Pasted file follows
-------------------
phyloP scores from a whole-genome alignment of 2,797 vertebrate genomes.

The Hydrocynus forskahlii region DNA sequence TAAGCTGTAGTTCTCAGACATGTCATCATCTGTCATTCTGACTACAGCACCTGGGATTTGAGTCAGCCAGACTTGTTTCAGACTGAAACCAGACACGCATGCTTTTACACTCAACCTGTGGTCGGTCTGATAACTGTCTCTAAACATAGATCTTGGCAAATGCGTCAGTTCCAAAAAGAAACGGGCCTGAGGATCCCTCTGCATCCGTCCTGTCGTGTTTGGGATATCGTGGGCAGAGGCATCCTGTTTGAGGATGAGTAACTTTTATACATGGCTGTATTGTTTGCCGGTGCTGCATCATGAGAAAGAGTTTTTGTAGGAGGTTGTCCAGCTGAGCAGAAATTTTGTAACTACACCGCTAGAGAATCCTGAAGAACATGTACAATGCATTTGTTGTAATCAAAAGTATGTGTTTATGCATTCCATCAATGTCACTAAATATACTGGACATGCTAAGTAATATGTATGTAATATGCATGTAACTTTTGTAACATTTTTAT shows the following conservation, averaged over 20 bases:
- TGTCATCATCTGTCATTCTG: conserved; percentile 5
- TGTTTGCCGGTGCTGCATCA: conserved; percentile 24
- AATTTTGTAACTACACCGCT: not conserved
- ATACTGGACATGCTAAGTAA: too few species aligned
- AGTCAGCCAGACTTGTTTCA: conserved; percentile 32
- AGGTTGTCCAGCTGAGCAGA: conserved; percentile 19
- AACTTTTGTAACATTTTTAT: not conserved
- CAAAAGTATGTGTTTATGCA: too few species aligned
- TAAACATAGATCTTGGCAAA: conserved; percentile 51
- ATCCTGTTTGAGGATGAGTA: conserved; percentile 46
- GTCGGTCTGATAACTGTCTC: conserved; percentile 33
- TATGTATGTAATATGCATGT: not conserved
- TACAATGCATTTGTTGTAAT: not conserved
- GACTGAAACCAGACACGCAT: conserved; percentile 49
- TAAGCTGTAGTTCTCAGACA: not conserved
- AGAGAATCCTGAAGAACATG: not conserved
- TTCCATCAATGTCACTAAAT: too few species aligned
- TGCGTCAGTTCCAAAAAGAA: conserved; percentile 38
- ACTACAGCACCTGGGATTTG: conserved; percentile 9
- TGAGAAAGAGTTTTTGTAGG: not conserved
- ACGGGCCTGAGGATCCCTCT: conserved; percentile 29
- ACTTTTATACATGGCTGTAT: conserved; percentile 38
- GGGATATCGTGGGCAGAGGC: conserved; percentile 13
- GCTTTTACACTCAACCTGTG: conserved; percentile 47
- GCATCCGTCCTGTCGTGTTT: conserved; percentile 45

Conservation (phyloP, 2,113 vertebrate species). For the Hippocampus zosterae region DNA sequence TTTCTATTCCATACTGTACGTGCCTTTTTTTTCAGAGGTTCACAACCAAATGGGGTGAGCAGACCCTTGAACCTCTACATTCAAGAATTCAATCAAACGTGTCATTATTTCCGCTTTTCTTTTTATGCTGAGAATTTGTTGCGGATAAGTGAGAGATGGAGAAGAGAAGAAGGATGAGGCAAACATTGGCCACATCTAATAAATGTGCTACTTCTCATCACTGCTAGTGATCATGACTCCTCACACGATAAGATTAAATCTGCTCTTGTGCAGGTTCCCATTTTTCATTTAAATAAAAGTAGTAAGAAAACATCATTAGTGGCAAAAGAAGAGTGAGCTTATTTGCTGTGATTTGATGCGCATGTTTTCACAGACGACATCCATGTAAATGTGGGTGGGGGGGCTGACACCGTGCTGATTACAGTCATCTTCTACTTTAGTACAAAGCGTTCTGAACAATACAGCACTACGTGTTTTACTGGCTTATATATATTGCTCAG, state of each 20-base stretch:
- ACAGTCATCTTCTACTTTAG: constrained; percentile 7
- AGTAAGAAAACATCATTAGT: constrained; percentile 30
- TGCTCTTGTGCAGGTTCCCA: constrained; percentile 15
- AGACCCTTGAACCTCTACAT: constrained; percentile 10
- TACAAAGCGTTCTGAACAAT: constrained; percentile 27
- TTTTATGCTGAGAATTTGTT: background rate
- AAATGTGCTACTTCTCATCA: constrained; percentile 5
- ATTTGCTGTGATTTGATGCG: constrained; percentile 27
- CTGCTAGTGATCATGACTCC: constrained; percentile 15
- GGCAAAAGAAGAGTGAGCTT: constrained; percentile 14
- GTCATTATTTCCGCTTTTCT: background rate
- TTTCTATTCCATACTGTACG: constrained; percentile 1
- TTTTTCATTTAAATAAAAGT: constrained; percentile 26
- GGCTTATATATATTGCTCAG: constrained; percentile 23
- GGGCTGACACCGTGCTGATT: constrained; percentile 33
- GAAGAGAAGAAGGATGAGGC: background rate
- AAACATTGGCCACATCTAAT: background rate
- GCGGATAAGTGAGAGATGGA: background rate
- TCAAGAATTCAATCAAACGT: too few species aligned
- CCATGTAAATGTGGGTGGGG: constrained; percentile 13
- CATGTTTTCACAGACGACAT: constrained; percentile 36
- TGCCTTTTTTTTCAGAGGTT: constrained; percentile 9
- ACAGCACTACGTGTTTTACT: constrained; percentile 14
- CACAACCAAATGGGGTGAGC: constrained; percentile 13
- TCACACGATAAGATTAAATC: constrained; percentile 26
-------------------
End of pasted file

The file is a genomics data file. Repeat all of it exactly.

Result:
phyloP scores from a whole-genome alignment of 2,797 vertebrate genomes.

The Hydrocynus forskahlii region DNA sequence TAAGCTGTAGTTCTCAGACATGTCATCATCTGTCATTCTGACTACAGCACCTGGGATTTGAGTCAGCCAGACTTGTTTCAGACTGAAACCAGACACGCATGCTTTTACACTCAACCTGTGGTCGGTCTGATAACTGTCTCTAAACATAGATCTTGGCAAATGCGTCAGTTCCAAAAAGAAACGGGCCTGAGGATCCCTCTGCATCCGTCCTGTCGTGTTTGGGATATCGTGGGCAGAGGCATCCTGTTTGAGGATGAGTAACTTTTATACATGGCTGTATTGTTTGCCGGTGCTGCATCATGAGAAAGAGTTTTTGTAGGAGGTTGTCCAGCTGAGCAGAAATTTTGTAACTACACCGCTAGAGAATCCTGAAGAACATGTACAATGCATTTGTTGTAATCAAAAGTATGTGTTTATGCATTCCATCAATGTCACTAAATATACTGGACATGCTAAGTAATATGTATGTAATATGCATGTAACTTTTGTAACATTTTTAT shows the following conservation, averaged over 20 bases:
- TGTCATCATCTGTCATTCTG: conserved; percentile 5
- TGTTTGCCGGTGCTGCATCA: conserved; percentile 24
- AATTTTGTAACTACACCGCT: not conserved
- ATACTGGACATGCTAAGTAA: too few species aligned
- AGTCAGCCAGACTTGTTTCA: conserved; percentile 32
- AGGTTGTCCAGCTGAGCAGA: conserved; percentile 19
- AACTTTTGTAACATTTTTAT: not conserved
- CAAAAGTATGTGTTTATGCA: too few species aligned
- TAAACATAGATCTTGGCAAA: conserved; percentile 51
- ATCCTGTTTGAGGATGAGTA: conserved; percentile 46
- GTCGGTCTGATAACTGTCTC: conserved; percentile 33
- TATGTATGTAATATGCATGT: not conserved
- TACAATGCATTTGTTGTAAT: not conserved
- GACTGAAACCAGACACGCAT: conserved; percentile 49
- TAAGCTGTAGTTCTCAGACA: not conserved
- AGAGAATCCTGAAGAACATG: not conserved
- TTCCATCAATGTCACTAAAT: too few species aligned
- TGCGTCAGTTCCAAAAAGAA: conserved; percentile 38
- ACTACAGCACCTGGGATTTG: conserved; percentile 9
- TGAGAAAGAGTTTTTGTAGG: not conserved
- ACGGGCCTGAGGATCCCTCT: conserved; percentile 29
- ACTTTTATACATGGCTGTAT: conserved; percentile 38
- GGGATATCGTGGGCAGAGGC: conserved; percentile 13
- GCTTTTACACTCAACCTGTG: conserved; percentile 47
- GCATCCGTCCTGTCGTGTTT: conserved; percentile 45

Conservation (phyloP, 2,113 vertebrate species). For the Hippocampus zosterae region DNA sequence TTTCTATTCCATACTGTACGTGCCTTTTTTTTCAGAGGTTCACAACCAAATGGGGTGAGCAGACCCTTGAACCTCTACATTCAAGAATTCAATCAAACGTGTCATTATTTCCGCTTTTCTTTTTATGCTGAGAATTTGTTGCGGATAAGTGAGAGATGGAGAAGAGAAGAAGGATGAGGCAAACATTGGCCACATCTAATAAATGTGCTACTTCTCATCACTGCTAGTGATCATGACTCCTCACACGATAAGATTAAATCTGCTCTTGTGCAGGTTCCCATTTTTCATTTAAATAAAAGTAGTAAGAAAACATCATTAGTGGCAAAAGAAGAGTGAGCTTATTTGCTGTGATTTGATGCGCATGTTTTCACAGACGACATCCATGTAAATGTGGGTGGGGGGGCTGACACCGTGCTGATTACAGTCATCTTCTACTTTAGTACAAAGCGTTCTGAACAATACAGCACTACGTGTTTTACTGGCTTATATATATTGCTCAG, state of each 20-base stretch:
- ACAGTCATCTTCTACTTTAG: constrained; percentile 7
- AGTAAGAAAACATCATTAGT: constrained; percentile 30
- TGCTCTTGTGCAGGTTCCCA: constrained; percentile 15
- AGACCCTTGAACCTCTACAT: constrained; percentile 10
- TACAAAGCGTTCTGAACAAT: constrained; percentile 27
- TTTTATGCTGAGAATTTGTT: background rate
- AAATGTGCTACTTCTCATCA: constrained; percentile 5
- ATTTGCTGTGATTTGATGCG: constrained; percentile 27
- CTGCTAGTGATCATGACTCC: constrained; percentile 15
- GGCAAAAGAAGAGTGAGCTT: constrained; percentile 14
- GTCATTATTTCCGCTTTTCT: background rate
- TTTCTATTCCATACTGTACG: constrained; percentile 1
- TTTTTCATTTAAATAAAAGT: constrained; percentile 26
- GGCTTATATATATTGCTCAG: constrained; percentile 23
- GGGCTGACACCGTGCTGATT: constrained; percentile 33
- GAAGAGAAGAAGGATGAGGC: background rate
- AAACATTGGCCACATCTAAT: background rate
- GCGGATAAGTGAGAGATGGA: background rate
- TCAAGAATTCAATCAAACGT: too few species aligned
- CCATGTAAATGTGGGTGGGG: constrained; percentile 13
- CATGTTTTCACAGACGACAT: constrained; percentile 36
- TGCCTTTTTTTTCAGAGGTT: constrained; percentile 9
- ACAGCACTACGTGTTTTACT: constrained; percentile 14
- CACAACCAAATGGGGTGAGC: constrained; percentile 13
- TCACACGATAAGATTAAATC: constrained; percentile 26